Miesha Tate Says ONE Will Not Change As US Expansion Looms
ONE Championship has been a champion of being consistent with their principles as a company and in the process, they have created a solid blueprint of showcasing their athletes as superheroes.
That blueprint was their gateway to break-in the major Asian markets and allowed them to succeed. Now they aim to emulate in North America for the company’s expansion.
“I love working for a value-based company. And to be honest, I sit back and I think about this, that if I wanted to have my own organisation for martial arts, this is how I would want it to be,” Tate stated.
“I would want it to inspire people to be the best versions of themselves, about creating local heroes, we don’t call our athletes fighters because they’re more than that. They’re professional athletes. And really, to so many people, they honestly are heroes. They’re iconic. They are what parents want their children to look up to and to strive to be like because they’re really great people.”
The former UFC Women’s Bantamweight champion was very particular about how ONE Championship differs from other organisation in terms of selling events, pointing out that trash talking and controversies have no place in their system.
“And we highlight those stories. It’s not about controversy, it’s not about trash talk or rivalries. It’s really about being the best athlete you can be and inspiring people to dream more and do more and be more in life. I think that’s just a really beautiful process, so I think for me being a part of something like that, I just feel like I’m able to do more good and give back in a more positive light.”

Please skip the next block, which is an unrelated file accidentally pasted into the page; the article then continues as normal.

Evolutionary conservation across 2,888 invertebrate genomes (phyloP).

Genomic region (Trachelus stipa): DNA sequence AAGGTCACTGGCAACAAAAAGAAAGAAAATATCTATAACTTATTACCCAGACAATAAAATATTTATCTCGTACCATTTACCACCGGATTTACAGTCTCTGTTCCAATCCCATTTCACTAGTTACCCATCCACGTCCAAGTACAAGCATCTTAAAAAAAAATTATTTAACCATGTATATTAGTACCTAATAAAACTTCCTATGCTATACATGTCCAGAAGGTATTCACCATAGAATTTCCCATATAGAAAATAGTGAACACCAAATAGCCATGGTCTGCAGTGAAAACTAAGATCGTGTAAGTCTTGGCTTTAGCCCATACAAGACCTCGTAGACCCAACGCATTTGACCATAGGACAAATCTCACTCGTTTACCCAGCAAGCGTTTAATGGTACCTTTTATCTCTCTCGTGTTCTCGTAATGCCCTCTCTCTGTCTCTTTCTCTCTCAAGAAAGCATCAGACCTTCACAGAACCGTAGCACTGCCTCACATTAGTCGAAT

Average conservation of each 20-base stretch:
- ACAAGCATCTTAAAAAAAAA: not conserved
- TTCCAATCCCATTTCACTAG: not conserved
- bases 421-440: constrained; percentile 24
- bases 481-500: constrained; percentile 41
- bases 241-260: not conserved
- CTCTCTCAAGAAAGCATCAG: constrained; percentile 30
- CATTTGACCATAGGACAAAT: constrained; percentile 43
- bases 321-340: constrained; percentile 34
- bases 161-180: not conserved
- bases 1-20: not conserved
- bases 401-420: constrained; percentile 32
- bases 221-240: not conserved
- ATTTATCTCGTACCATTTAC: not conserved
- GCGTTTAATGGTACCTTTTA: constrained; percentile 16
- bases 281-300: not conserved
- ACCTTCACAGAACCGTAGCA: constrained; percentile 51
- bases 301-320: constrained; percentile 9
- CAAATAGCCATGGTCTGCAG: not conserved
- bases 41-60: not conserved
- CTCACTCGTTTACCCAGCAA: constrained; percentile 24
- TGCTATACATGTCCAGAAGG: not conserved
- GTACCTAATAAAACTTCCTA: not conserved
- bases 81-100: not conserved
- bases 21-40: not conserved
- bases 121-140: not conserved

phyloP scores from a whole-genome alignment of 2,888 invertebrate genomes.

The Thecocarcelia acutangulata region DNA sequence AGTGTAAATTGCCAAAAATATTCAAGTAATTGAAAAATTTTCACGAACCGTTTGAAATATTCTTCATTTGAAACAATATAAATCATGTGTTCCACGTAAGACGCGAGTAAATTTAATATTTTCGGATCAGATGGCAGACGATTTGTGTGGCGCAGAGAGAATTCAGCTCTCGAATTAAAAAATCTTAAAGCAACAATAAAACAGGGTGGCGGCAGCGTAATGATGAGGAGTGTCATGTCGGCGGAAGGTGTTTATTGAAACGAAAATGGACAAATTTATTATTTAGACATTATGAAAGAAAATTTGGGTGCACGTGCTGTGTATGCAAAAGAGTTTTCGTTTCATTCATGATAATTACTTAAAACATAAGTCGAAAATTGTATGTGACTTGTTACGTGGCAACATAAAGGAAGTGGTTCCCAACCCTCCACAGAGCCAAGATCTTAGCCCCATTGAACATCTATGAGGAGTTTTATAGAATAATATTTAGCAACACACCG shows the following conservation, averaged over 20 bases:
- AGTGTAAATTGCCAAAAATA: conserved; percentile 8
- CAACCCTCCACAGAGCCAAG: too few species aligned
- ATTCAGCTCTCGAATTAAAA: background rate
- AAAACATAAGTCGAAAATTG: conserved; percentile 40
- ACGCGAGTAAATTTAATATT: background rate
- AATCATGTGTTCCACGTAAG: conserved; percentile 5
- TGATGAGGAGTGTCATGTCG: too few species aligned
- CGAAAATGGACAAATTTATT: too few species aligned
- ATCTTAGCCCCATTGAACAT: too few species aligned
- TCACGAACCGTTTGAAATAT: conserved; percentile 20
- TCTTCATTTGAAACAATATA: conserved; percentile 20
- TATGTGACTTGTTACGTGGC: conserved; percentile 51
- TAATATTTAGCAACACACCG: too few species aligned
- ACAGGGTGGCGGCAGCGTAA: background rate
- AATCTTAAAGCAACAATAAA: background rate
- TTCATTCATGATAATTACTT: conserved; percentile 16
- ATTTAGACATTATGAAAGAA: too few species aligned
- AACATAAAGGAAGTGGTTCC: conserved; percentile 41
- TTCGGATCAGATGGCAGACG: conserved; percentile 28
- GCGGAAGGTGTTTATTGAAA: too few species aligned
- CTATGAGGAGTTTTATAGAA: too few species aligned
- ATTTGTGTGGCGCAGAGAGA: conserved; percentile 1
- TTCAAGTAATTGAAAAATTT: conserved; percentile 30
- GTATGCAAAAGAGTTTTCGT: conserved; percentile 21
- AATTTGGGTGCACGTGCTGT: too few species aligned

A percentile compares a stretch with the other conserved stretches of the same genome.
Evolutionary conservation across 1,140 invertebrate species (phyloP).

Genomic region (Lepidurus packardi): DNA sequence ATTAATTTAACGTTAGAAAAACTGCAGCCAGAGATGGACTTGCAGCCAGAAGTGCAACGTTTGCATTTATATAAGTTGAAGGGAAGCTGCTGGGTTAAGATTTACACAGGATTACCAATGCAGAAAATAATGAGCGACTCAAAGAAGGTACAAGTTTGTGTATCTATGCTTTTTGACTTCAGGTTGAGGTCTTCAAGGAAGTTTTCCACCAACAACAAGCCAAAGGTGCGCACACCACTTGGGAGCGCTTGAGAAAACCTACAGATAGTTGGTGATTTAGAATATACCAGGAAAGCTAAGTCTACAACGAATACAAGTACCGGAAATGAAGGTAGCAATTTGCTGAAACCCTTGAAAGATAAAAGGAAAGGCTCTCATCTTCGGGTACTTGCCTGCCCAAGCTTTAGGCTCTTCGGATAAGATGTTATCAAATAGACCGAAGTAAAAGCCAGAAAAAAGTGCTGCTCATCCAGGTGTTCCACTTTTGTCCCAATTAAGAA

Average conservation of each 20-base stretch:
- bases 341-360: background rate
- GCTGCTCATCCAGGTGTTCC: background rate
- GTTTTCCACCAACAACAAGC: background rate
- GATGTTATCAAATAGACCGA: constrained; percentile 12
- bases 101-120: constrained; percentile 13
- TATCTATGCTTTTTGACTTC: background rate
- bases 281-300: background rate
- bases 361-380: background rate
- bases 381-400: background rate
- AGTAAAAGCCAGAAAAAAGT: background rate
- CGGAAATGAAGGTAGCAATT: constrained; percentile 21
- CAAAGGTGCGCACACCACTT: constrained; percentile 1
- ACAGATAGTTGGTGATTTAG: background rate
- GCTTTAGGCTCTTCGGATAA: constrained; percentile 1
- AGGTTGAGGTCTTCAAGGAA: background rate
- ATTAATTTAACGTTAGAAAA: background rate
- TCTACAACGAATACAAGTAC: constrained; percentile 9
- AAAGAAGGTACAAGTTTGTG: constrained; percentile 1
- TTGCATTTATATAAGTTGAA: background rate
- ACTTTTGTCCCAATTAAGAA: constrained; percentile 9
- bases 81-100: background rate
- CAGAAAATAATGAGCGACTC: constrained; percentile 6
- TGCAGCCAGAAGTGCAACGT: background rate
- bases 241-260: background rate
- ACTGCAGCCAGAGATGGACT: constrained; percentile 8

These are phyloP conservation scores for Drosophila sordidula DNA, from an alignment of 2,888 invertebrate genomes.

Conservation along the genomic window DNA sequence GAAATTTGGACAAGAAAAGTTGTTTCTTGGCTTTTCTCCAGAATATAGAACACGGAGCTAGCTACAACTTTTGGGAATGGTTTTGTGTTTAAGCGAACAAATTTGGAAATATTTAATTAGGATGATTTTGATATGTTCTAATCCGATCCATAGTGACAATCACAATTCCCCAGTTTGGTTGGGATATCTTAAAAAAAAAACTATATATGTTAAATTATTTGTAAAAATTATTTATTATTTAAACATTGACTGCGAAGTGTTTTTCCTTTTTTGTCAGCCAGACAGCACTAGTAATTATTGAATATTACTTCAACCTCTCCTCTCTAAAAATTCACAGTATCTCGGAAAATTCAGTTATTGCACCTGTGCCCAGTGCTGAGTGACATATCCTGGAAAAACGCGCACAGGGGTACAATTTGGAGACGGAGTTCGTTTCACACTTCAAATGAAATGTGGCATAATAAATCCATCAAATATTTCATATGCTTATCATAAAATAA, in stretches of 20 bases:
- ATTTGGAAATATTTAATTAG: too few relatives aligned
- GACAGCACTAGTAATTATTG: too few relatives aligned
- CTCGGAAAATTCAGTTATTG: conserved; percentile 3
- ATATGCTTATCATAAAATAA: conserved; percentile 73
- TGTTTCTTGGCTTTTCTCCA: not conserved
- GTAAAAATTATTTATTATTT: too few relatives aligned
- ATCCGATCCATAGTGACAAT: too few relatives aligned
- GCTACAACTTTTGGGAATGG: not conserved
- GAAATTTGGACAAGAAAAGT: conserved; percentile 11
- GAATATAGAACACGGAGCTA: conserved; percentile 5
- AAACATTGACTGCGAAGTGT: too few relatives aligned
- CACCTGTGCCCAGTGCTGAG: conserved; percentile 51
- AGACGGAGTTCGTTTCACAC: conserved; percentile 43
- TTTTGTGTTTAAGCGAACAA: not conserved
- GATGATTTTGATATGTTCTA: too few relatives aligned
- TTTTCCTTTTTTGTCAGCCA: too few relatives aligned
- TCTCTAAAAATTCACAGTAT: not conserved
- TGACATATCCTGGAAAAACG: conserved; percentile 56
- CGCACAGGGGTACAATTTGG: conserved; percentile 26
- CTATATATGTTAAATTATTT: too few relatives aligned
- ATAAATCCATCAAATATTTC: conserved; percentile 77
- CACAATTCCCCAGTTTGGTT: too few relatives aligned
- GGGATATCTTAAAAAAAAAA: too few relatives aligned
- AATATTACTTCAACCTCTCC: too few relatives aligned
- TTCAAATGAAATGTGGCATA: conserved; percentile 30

And in the wake of an expansion to the North American audience, Tate was firm about sticking to their set of values and not shifting to how other promotions have moulded their viewers throughout the years.
“We will never change the value base and the marketing base of the company, that’s what ONE Championship is founded on, and I think that would just be fraudulent. I think we’ll definitely stay the course,” a confident Tate announced.
“Here’s what I can say and I truly believe this. When I sat back and I thought about the way that MMA is marketed in the west and the way that martial arts is marketed here, when you have rivalries or people who are throwing dollies through bus windows and you have this extreme trash talk, people are flying out of cages into the audience, sure, is it good for ratings in that moment? Yes it is. But do people start to care more about that than the sport? I believe so. And I believe that when those things are not happening you see huge plummets in the ratings,” added Miesha.
Miesha wrapped up her thoughts by stating examples of how selling trash talk and controversies could only be beneficial in the short term success and not in the long run.
“When you see good athletes, Dustin Poiriers and fighters who are awesome, they’re great, nobody cares anymore about those. They want all the trash talk. Here’s what also happens, is that you have somebody who is marketed because they’re a fantastic trash talker and they do crazy things, that only works though while they’re winning. Because people can’t talk trash like that when they lose. So once they lose, it’s not really a sustainable way to do it, so how many people do you think you’re gonna really find that can talk that amount of trash, have that amount of ‘something shiny’ appeal—because I don’t think it’s sustainable as I said—it’s just, it works really, really well in the short term and it doesn’t work well in the long term.”